PNG in Perspective

Greetings again. PNG national activities described in this blog were extracted from the Courier Post which is one of two national papers. Comments in the paper are often surprisingly hard hitting and photos of accidents and crime scenes are often more graphic than would be considered acceptable in the Western Society. As usual click on the highlighted text for the link to this week’s reportPNG in perspective

This weeks front page photo is a view of Mt Bagana errupting, looking across Arawa Bay

and of a rather unusual plant photographed in a village

Anyone know what it is?

Take care

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Onwards towards Gopinis!

We are nearly at the 3/4 mark of our assignment – in a little over six months we are due to complete our Bougainville assignment and head off back to New Zealand! The time has flown and the weeks seem to continue to roll over at an alarming rate. This has been a relatively quiet week so I have dispensed with the usual separate report. One old fart had a birthday party on the 24th

and he was able to blow (spray?) out the candles between dribbles. We celebrated with a very pleasant potluck dinner on the Friday evening, but missed seeing the All Black trounce the French (pardon, Caroline!) on Saturday because the broadcast bill had still not been paid. (The good news is that it came back on on Monday morning at 8am, so we will see regular highlights as well as the Samoans just beat the Springboks on Saturday!)

Apart from that I have continued to enjoy helping out at Oxfam with the programme of hygiene training and water supply and toilet installation. Today Rosie accompanied us for the best part of a day on a field trip down the coast to inspect three villages that had been Oxfam pilot projects for the area, and where there appear to remain some challenges. At the end of a trip like this one feels a bit like how I would imagine it would feel being in a tumble drier for half an hour, with heat, humidity and being thrown around!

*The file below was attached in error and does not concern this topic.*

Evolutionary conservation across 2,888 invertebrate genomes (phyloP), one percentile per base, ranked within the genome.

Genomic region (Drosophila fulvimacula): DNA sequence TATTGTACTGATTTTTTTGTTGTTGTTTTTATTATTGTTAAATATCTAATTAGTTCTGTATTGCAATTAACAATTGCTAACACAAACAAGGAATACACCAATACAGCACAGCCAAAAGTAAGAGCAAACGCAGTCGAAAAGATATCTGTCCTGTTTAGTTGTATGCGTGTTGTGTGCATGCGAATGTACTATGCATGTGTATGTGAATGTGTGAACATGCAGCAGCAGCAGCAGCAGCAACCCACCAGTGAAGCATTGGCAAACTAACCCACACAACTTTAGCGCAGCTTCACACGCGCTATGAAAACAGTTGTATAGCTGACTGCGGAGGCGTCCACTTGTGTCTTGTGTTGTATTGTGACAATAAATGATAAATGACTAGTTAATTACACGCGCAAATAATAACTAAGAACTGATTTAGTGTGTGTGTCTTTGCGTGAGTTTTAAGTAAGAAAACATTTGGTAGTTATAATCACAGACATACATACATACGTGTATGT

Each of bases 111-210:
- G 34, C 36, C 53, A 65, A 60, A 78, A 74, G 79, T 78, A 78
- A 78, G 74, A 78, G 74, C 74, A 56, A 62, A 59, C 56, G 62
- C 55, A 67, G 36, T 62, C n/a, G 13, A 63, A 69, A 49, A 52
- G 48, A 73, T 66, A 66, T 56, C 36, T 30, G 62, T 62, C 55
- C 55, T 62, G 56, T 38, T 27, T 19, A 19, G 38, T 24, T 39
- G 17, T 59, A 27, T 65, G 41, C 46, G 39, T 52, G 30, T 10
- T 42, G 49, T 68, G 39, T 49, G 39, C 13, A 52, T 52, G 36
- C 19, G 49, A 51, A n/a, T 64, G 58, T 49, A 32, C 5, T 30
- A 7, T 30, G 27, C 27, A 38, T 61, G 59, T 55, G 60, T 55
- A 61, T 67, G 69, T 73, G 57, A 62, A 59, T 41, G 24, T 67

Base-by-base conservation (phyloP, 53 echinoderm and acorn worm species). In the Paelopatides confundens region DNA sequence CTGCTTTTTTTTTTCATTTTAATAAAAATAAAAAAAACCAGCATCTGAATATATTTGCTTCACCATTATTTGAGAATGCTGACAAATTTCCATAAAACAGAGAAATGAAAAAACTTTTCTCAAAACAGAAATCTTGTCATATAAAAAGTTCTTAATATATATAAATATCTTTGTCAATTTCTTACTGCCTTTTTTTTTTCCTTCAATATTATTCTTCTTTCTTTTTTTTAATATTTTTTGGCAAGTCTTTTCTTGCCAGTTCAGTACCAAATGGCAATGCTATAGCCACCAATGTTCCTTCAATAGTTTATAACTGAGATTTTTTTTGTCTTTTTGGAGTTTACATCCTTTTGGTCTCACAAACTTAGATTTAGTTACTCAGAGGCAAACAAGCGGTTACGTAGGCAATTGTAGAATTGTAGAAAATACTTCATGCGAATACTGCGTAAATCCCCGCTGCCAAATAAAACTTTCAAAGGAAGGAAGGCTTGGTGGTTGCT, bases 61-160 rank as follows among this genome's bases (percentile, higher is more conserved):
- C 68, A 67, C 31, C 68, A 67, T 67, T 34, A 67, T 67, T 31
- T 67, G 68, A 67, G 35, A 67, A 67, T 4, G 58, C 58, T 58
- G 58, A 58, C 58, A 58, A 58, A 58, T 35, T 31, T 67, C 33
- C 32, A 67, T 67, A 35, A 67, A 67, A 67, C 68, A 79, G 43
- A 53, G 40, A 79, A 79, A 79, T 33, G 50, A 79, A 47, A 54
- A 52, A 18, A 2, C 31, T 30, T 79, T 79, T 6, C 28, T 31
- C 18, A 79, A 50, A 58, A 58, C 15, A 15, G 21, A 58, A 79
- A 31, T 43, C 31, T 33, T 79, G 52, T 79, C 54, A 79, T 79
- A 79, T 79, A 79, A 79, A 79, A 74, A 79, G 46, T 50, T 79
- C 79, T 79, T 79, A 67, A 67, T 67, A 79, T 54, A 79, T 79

To finish off a picture of a beautiful lilly I spotted in a neighbour’s garden, plus a close-up of one of those hanging tropical blooms – in our garden.

plus a section of coconut tree stem photographed to-day

Cheers and – keep safe – until next week!

Planning and Monitoring

Not much too exciting to report this week- we had our mug-shots taken for our possible extra roles in the movie – stuck against a blank wall holding a chalk board with our names and ages on it- an interesting experience for the NZ police who are more used to taking such photographs!

On Thursday morning I got to work to find I was supposed to be attending a three day conference arranged by the PNG Planning and Monitoring Division . I thought it sounded interesting – planning expenditure and monitoring expenditure against targets and outcomes to date appears to have been an unknown concept in PNG. Anyway I was pleasantly surprised with the Division making impressive progress in developing a Long term management Plan until 2030 and a medium term plan to 2015, originating from targets set in the United Nations.Unfortunately they were a little late in completing it and the 5 year plan is really only a 4year plan to match UN targets.  Our conference was the first in a series of presentations around the country introducing the concept and advising provincial governments about how to make application for funding in line with the principles in this procedure.  The challenge now is to fill in the templates to apply for funding for the various projects that need to be done in Arawa, and the deadlines appear quite tight, so we will be busy for the next few days.(Interestingly I downloaded the presentations and documents onto a flash drive for our use but decided to do a scan on the drive before downloading into our computers – there were 22 viruses on it!- hope I got the lot!)

On Saturday we had a big lunch to end the conference followed by a performance by a local bamboo band – a segment of this is at the end of this page